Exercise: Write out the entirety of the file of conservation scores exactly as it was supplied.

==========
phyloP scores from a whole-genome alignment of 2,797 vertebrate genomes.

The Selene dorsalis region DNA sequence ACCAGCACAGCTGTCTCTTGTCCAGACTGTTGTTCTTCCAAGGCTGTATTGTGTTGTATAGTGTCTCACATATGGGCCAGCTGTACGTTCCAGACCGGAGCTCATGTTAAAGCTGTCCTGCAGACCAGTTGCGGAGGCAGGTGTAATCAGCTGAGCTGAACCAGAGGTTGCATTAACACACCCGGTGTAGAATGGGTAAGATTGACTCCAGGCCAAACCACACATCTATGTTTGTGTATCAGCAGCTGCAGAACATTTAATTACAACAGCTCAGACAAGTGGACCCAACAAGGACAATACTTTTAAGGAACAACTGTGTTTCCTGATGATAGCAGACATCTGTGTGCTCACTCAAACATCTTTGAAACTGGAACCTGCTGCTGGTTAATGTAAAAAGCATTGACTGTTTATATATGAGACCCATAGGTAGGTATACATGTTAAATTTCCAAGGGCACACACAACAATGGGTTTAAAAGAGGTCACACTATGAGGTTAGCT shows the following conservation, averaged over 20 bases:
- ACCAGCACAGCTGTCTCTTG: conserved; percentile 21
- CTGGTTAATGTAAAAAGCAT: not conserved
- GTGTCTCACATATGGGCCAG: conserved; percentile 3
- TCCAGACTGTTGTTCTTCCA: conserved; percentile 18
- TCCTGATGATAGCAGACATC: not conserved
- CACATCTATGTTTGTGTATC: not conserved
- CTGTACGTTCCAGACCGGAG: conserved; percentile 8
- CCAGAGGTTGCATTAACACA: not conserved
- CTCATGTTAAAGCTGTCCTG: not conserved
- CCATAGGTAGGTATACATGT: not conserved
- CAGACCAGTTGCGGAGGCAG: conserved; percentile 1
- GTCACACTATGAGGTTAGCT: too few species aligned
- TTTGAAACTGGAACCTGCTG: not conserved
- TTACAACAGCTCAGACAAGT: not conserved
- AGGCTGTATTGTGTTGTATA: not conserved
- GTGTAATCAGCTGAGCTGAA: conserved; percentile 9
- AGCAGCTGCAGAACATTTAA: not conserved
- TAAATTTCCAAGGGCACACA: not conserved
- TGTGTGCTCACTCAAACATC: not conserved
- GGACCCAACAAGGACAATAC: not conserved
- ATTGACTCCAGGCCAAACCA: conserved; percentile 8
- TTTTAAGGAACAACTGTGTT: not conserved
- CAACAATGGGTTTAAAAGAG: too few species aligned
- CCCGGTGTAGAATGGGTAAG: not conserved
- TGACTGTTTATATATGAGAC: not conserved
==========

phyloP scores from a whole-genome alignment of 2,797 vertebrate genomes.

The Selene dorsalis region DNA sequence ACCAGCACAGCTGTCTCTTGTCCAGACTGTTGTTCTTCCAAGGCTGTATTGTGTTGTATAGTGTCTCACATATGGGCCAGCTGTACGTTCCAGACCGGAGCTCATGTTAAAGCTGTCCTGCAGACCAGTTGCGGAGGCAGGTGTAATCAGCTGAGCTGAACCAGAGGTTGCATTAACACACCCGGTGTAGAATGGGTAAGATTGACTCCAGGCCAAACCACACATCTATGTTTGTGTATCAGCAGCTGCAGAACATTTAATTACAACAGCTCAGACAAGTGGACCCAACAAGGACAATACTTTTAAGGAACAACTGTGTTTCCTGATGATAGCAGACATCTGTGTGCTCACTCAAACATCTTTGAAACTGGAACCTGCTGCTGGTTAATGTAAAAAGCATTGACTGTTTATATATGAGACCCATAGGTAGGTATACATGTTAAATTTCCAAGGGCACACACAACAATGGGTTTAAAAGAGGTCACACTATGAGGTTAGCT shows the following conservation, averaged over 20 bases:
- ACCAGCACAGCTGTCTCTTG: conserved; percentile 21
- CTGGTTAATGTAAAAAGCAT: not conserved
- GTGTCTCACATATGGGCCAG: conserved; percentile 3
- TCCAGACTGTTGTTCTTCCA: conserved; percentile 18
- TCCTGATGATAGCAGACATC: not conserved
- CACATCTATGTTTGTGTATC: not conserved
- CTGTACGTTCCAGACCGGAG: conserved; percentile 8
- CCAGAGGTTGCATTAACACA: not conserved
- CTCATGTTAAAGCTGTCCTG: not conserved
- CCATAGGTAGGTATACATGT: not conserved
- CAGACCAGTTGCGGAGGCAG: conserved; percentile 1
- GTCACACTATGAGGTTAGCT: too few species aligned
- TTTGAAACTGGAACCTGCTG: not conserved
- TTACAACAGCTCAGACAAGT: not conserved
- AGGCTGTATTGTGTTGTATA: not conserved
- GTGTAATCAGCTGAGCTGAA: conserved; percentile 9
- AGCAGCTGCAGAACATTTAA: not conserved
- TAAATTTCCAAGGGCACACA: not conserved
- TGTGTGCTCACTCAAACATC: not conserved
- GGACCCAACAAGGACAATAC: not conserved
- ATTGACTCCAGGCCAAACCA: conserved; percentile 8
- TTTTAAGGAACAACTGTGTT: not conserved
- CAACAATGGGTTTAAAAGAG: too few species aligned
- CCCGGTGTAGAATGGGTAAG: not conserved
- TGACTGTTTATATATGAGAC: not conserved